No matter how bright the day is outside, when you enter the theater to witness Thinking Cap Theatre’s unnerving production of the Obie Award-winning “Mud,” you’re walking straight into darkness.
Written by Cuban-born Maria Irene Fornes, a Pulitzer Prize nominee and author of more than 40 plays, “Mud” is a grim study in ignorance, poverty and desperation, with characters that could come off as rural stereotypes if Thinking Cap’s talented cast weren’t so effective at breathing a terrible humanity into them. The production is gloomy, profane and sexually disturbing — Thinking Cap is not admitting anyone under 18 without an adult — but it’s undeniably compelling. You can’t look away even though you will wish you could.
Amid curtains of grubby plastic sheeting stands a threadbare set (effectively designed by Alyiece Moretto) that reflects the bleak nature of rural hardship: an old wood-burning stove, a ladder acting as shelving for pots and pans, a few tires, a shopping cart loaded with an ax and a gun, which loom silent but large throughout the production. As the play opens, a bitter rain falls, and Mae (Gretchen Porro) stands at an ironing board, pressing pants. This is what Mae does to eke out a living. But she’s going to school and learning to read, a fragment of hope in what can only be viewed as a hopeless life. Recently seen in Thinking Cap’s productions of “A Public Reading of an Unproduced Screenplay About the Death of Walt Disney” and “The Realistic Joneses,” Porro is a powerhouse, a magnetic force who slowly earns the audience’s empathy while never betraying a moment of weakness.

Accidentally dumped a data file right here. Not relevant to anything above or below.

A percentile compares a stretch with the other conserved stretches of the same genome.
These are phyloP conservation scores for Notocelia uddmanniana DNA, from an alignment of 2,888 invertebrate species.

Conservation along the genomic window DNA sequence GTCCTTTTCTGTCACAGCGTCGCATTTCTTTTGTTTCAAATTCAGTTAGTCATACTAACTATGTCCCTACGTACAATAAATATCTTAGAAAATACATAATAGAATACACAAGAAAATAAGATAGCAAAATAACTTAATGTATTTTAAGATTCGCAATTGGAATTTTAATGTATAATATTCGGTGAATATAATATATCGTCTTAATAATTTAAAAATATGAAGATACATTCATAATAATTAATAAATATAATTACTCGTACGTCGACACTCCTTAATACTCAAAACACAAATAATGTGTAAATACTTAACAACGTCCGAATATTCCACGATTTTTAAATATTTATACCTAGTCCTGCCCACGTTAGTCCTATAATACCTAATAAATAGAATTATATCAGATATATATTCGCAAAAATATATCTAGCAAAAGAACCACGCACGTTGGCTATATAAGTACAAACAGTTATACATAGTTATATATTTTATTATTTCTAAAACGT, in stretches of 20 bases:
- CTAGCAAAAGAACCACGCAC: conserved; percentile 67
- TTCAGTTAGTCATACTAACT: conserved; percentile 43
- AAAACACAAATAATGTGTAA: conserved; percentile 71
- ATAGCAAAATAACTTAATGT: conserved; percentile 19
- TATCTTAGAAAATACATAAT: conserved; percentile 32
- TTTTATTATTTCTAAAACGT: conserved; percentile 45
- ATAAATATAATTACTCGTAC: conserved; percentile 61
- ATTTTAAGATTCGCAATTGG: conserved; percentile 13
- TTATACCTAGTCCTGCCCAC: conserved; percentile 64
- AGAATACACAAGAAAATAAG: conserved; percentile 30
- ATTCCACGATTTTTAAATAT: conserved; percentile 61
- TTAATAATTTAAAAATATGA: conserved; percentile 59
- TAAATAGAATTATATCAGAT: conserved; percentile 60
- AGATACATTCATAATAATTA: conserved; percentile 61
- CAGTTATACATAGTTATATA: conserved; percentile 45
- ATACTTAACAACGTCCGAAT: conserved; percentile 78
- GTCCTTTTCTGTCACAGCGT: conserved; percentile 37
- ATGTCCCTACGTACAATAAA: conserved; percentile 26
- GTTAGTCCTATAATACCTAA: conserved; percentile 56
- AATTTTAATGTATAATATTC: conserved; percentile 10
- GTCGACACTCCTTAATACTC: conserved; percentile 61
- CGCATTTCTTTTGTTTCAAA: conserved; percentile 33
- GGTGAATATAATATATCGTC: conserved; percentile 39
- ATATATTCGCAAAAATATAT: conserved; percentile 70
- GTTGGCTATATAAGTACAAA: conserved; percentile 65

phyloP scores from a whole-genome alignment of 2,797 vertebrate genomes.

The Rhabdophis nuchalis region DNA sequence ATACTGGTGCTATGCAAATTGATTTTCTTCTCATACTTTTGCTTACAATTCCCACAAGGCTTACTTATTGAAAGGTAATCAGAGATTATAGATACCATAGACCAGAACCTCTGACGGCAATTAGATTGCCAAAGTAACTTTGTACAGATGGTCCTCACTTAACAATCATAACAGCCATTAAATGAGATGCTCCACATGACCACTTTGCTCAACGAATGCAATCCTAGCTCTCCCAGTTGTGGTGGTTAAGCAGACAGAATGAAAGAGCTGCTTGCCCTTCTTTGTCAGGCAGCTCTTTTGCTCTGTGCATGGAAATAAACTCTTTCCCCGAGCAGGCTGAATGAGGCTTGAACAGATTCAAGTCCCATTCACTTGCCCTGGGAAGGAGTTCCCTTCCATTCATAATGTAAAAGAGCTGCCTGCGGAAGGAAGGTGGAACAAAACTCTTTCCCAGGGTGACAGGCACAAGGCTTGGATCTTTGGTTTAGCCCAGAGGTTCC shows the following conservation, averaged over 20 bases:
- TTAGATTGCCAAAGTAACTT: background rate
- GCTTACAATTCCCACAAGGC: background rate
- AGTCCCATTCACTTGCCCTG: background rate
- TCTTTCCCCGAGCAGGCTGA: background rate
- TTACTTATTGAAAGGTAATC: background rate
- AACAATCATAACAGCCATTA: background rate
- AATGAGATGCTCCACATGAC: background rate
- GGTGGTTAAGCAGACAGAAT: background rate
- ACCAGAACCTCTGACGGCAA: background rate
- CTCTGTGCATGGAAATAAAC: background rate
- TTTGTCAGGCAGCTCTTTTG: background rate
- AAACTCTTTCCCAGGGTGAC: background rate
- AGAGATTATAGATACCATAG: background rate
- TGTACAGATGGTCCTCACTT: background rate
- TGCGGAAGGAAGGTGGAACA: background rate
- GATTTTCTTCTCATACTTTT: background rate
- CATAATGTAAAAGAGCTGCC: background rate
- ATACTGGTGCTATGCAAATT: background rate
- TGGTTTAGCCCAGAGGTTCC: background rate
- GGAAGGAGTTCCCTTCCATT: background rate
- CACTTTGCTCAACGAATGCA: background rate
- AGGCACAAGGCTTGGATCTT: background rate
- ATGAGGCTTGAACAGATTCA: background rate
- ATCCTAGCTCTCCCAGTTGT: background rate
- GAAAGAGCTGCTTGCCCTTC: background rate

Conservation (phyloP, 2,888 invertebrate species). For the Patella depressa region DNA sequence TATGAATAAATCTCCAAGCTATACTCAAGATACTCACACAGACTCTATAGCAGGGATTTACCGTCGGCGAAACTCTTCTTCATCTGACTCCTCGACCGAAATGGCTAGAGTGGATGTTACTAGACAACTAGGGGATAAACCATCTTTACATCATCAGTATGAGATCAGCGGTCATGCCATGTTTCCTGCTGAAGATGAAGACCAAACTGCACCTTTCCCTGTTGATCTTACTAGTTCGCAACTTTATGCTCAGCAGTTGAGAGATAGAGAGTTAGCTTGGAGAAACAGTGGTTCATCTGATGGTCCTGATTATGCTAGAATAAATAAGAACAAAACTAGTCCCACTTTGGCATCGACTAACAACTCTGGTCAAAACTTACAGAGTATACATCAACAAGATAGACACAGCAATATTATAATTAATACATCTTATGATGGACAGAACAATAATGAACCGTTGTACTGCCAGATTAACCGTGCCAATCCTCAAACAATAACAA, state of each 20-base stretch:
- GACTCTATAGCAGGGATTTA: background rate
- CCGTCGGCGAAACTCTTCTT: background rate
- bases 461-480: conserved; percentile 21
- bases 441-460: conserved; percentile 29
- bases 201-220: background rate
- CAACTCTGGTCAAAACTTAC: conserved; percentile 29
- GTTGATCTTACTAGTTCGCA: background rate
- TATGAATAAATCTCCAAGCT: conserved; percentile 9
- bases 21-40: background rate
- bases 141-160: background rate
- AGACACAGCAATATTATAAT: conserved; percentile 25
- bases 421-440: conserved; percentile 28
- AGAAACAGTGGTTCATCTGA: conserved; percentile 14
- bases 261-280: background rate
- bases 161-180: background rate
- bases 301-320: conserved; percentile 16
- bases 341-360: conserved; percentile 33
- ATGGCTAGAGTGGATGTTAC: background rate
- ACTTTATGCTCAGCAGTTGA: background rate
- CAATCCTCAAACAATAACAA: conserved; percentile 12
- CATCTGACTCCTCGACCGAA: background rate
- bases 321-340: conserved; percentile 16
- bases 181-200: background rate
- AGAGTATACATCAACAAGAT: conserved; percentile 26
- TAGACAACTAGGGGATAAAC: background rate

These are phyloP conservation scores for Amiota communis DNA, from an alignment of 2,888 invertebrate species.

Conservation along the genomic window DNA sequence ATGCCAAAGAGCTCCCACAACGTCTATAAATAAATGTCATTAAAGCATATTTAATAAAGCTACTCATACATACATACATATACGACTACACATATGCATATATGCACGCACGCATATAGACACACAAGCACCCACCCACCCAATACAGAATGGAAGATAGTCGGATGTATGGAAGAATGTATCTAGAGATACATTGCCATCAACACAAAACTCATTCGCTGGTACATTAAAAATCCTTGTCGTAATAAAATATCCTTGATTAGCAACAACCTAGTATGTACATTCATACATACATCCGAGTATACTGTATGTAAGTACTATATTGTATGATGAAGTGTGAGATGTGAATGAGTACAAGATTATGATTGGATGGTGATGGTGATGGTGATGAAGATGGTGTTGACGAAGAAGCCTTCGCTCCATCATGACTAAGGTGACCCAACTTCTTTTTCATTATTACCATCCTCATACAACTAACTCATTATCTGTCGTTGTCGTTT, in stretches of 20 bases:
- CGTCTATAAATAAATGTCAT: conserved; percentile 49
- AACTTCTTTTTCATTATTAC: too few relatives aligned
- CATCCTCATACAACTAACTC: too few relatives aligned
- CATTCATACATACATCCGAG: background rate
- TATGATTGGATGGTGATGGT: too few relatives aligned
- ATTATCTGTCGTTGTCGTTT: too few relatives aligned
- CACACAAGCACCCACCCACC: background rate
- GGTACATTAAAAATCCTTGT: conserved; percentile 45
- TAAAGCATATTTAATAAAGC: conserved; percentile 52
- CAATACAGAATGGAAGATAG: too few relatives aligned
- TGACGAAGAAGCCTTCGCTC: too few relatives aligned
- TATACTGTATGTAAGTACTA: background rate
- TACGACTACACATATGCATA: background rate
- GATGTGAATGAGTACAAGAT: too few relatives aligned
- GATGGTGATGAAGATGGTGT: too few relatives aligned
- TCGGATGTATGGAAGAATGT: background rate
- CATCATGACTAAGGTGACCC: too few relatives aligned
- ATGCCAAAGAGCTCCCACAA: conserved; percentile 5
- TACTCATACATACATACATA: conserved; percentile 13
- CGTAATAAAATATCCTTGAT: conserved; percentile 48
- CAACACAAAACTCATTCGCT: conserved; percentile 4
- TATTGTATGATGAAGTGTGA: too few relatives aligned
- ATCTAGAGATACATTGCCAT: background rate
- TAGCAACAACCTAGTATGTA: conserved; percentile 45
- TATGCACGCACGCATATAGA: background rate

Mae shares her home, such as it is, with Lloyd (Christian Vandepas), the unpleasant, maddening anchor that ties Mae to her situation. There’s something off about Lloyd, though putting a name to it is difficult (and probably politically incorrect). His relationship to Mae is menacing and ambiguous. Are they related? Are they lovers? Maybe, though the word “love” rings hollow in this place. He’s illiterate, like Mae, and physically sick, convincingly so. Last seen in Ground Up & Rising’s “Our Lady of 121st Street,” Vandepas leaves an indelible impression, one that makes you shudder and cringe. If you’re seated in the front row, you’ll think about moving back lest you catch whatever it is he’s got.
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As the two of them spar and snarl at each other, into their world steps Henry (Alex Alvarez), whose appearance and ability to read place him higher on the class ladder, though his suit’s dingy hue indicates he’s one rung up at best. Henry comes at Mae’s request to read Lloyd’s prescription (it’s too difficult for her to comprehend). But then Henry stays, to Lloyd’s horror, and suddenly Mae has one more tether.
Directed by Nicole Stodard, the company’s producing artistic director, “Mud” ebbs and flows like the rain, each scene ending with a flash and slow, dreamlike choreography emphasized by the fine work of lighting designer Eric Nelson and sound editor Carey Hart. As these characters circle each other warily, “Mud” repels and challenges us, dragging us down to places we’d rather not be and demanding we pay attention. It’s not pretty, this production, but you won’t soon forget it.
If you go
What: ‘Mud’ by Maria Irene Fornes
Where: Thinking Cap Theatre at the Vanguard, 1501 S. Andrews Ave., Fort Lauderdale
When: Through Nov. 6; Thursday-Saturday 8 p.m.; Sunday 5 p.m.
Tickets: $35; www.thinkingcaptheatre.com or 954-610-7263